Konstantin Grcic’s 360ºC chair for Magis is a product that defies classification. It’s a chair that doesn’t look like anything we have around us these days. It’s a bit like stool, but it has a sort of a small back. It looks hard, but it’s actually much softer to the touch than one would thing. As with other of Grcic’s creations, it doesn’t look pretty, luxurious or particularly comfortable.
After it was launched in Milan this year, the 360º chair received a considerable amount of press, but I would say only got two relevant, considerably different reviews. Sam Jacob’s brilliantly funny and insightful review in the September 2009 issue of icon magazine highlighted the chair’s physical and mental impact on the user: “Sitting here is conceived as an active state – a constant psychological state of agitation.”
Abitare approached it from a very different angle: taking advantage of the chair’s April launch in Milan, it gathered not only the designer and manufacturer to talk about it, but also called other people to the discussion, which it called “design trial”. Placing the 360º chair as the defendant, Abitare design and architecture editor Anniina Koivu called American designer Jonathan Olivares for the prosecution, MoMA’s curator of architecture and design Paola Antonelli as the defense attorney. The chair’s designer Konstantin Grcic and manufacturer Eugenio Perazza (Magis’ charismatic CEO) were called in as witnesses.
The court session can be seen in part on YouTube; its transcript was published in June of 2009 in the printed version of Abitare and can be read in its entirety on the magazine’s website – where there is even the option of downloading a pdf of the article’s pages. This is an extremely entertaining and thought-provoking piece of design criticism. The chair is placed in its historical, use and environmental context; it’s talked about as if it was a real, living being, as it is accused – particularly on the environmental impact of its parts and materials – and defended – the strongest arguments being it’s a new way of sitting and a new interpretation of office furniture. In the end, the defendant is found “Not Guilty”.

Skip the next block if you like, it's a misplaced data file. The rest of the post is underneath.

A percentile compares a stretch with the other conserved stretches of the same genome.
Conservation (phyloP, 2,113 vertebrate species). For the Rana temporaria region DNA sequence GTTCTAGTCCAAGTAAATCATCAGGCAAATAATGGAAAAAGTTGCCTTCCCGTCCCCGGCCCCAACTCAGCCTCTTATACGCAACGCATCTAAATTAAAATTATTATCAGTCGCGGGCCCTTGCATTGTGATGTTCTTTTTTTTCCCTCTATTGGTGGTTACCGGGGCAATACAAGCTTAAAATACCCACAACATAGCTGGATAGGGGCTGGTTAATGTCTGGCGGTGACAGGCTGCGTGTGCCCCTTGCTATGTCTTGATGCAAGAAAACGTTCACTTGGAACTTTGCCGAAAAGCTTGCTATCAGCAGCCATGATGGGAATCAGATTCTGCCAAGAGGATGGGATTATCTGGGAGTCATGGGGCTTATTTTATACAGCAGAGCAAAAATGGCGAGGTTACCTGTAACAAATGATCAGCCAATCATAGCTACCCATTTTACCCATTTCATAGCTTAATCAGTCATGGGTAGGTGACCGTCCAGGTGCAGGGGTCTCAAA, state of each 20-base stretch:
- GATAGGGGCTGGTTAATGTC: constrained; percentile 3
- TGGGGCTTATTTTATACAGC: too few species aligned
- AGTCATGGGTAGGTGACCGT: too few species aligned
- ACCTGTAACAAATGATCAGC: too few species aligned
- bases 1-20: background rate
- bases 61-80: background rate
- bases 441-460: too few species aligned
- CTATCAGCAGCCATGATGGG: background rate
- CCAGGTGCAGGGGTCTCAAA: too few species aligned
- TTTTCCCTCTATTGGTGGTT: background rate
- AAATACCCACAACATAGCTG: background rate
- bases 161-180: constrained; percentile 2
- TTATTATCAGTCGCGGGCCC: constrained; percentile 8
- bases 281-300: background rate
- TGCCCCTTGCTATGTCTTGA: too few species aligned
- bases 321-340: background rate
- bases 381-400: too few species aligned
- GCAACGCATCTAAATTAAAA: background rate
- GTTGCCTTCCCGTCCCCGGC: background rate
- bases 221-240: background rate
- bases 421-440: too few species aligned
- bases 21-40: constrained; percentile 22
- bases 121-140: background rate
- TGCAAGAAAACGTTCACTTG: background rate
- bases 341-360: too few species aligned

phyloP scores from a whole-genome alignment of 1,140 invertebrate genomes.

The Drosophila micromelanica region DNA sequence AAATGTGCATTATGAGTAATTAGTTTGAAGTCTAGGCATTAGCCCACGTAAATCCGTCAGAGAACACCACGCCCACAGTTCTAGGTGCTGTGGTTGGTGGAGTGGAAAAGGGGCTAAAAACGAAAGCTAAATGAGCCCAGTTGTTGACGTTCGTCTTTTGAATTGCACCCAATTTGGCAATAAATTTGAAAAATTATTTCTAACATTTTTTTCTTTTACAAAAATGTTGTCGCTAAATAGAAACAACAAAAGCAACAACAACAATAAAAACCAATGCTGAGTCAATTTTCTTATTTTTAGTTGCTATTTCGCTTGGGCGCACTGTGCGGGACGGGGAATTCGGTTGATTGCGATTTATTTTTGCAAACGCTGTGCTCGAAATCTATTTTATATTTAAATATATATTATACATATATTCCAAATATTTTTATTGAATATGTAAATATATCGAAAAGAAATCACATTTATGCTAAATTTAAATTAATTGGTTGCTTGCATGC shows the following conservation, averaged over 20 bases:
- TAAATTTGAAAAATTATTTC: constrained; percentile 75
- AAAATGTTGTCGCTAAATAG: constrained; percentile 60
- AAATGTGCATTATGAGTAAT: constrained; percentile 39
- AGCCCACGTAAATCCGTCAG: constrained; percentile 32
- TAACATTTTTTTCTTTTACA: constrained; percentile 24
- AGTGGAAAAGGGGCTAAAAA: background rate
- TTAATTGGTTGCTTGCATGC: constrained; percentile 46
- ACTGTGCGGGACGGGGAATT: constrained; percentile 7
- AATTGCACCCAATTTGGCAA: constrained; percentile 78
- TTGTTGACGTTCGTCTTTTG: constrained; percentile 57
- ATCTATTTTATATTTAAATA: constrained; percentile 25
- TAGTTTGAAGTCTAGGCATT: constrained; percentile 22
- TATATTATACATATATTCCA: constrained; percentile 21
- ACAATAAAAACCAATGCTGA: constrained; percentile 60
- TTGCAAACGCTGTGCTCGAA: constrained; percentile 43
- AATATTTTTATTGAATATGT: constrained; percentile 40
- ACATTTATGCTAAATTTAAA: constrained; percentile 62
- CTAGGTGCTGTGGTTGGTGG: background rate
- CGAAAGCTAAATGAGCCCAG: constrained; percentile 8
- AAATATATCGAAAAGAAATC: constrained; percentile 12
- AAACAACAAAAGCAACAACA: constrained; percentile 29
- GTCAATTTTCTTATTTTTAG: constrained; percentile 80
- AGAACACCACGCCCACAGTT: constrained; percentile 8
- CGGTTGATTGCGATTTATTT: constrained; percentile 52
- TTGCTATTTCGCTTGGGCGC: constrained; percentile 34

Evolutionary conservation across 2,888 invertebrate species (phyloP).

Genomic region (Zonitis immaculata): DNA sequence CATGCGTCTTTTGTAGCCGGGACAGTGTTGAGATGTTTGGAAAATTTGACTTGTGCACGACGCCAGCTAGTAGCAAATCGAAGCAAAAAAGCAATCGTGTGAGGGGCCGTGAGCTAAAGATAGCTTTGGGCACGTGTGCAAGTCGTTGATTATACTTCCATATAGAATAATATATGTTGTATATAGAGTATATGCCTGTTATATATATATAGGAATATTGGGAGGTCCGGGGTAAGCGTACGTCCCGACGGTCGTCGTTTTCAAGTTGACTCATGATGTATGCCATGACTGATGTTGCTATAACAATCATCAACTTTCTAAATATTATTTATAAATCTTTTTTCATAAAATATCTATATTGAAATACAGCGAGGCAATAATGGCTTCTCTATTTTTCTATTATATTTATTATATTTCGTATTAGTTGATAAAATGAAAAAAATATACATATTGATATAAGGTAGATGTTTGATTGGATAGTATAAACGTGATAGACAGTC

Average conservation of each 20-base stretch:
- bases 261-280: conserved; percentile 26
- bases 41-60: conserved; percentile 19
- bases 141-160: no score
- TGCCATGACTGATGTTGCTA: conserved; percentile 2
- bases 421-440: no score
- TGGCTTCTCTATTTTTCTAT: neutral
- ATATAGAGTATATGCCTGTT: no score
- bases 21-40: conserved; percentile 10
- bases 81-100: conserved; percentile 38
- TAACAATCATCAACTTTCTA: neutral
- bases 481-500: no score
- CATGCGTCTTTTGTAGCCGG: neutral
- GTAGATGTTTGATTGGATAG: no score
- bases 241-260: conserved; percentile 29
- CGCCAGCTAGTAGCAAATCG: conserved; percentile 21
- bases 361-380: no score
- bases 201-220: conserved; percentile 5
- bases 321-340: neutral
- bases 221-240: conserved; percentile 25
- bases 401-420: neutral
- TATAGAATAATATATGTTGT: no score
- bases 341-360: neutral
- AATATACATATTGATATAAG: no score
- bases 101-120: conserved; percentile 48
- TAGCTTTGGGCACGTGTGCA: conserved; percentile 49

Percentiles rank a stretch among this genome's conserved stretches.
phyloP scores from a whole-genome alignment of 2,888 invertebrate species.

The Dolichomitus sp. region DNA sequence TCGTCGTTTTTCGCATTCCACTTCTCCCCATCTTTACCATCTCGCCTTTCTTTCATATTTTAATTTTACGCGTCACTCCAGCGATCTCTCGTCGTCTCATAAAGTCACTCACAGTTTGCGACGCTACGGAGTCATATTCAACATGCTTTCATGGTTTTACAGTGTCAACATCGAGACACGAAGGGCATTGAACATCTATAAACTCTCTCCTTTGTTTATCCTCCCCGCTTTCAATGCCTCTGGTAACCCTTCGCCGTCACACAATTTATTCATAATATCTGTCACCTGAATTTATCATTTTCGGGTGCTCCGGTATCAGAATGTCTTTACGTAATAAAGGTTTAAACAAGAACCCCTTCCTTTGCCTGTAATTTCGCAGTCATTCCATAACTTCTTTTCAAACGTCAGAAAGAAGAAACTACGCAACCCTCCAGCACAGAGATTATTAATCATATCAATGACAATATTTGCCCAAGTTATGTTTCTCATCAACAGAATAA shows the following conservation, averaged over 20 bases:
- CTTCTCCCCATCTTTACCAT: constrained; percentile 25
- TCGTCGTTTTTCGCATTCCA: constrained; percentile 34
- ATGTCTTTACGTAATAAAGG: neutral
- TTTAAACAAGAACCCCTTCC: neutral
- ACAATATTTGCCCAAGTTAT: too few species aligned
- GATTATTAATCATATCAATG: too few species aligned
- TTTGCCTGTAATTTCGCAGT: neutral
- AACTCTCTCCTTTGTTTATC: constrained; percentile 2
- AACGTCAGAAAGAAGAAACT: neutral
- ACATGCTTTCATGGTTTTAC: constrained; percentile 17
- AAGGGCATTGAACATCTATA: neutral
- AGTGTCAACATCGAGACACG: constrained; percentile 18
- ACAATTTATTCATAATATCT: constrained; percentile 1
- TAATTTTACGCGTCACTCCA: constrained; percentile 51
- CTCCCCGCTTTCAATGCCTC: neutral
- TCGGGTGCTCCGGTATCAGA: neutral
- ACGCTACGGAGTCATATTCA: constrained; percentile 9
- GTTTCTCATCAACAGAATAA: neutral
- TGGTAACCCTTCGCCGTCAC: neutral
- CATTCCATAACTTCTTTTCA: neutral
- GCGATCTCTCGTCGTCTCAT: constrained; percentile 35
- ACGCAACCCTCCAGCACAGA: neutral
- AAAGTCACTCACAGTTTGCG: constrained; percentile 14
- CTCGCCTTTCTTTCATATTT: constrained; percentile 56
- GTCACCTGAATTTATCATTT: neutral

Design on trial is a phenomenal, engaging way to observe and critique designed objects – and I assume it would also work for built environments – that goes well beyond the usual test-based review. So far Abitare has not published another design trial, but I look forward to the next court session.
I wrote this post as an assignment for the ‘New New Media’ D-Crit course, taught by Elizabeth Spiers. This was supposed to be a segment of a larger assignment, called Reading Room, an online venue for discussion and critique of design and architecture magazines. This post and the Metropolis magazine post were examples of content created for different sections of this website. This one is dedicated to innovative magazine sections and writing formats, the other to the design and redesign of magazine. Other sections include “Popular Subjects” (where one subject, product of person that having widespread coverage in magazines around the world would be regularly picked in order to analyze/discuss the way it has been talked about offline and online) and Editors, dedicated to the figure of the magazine (something I’m quite obsessed about) and how a publication can become a mirror of its editor’s personality and preoccupations, or completely change from one editor’s tenure to the next. This section would be made up of a series of interviews with living editors on how they do what they do, and discover the people, the work and the legacy of historic and influential past editors. Reading Room would actually be something I’d like to actually turn into a reality, but maybe when I’m done with my thesis…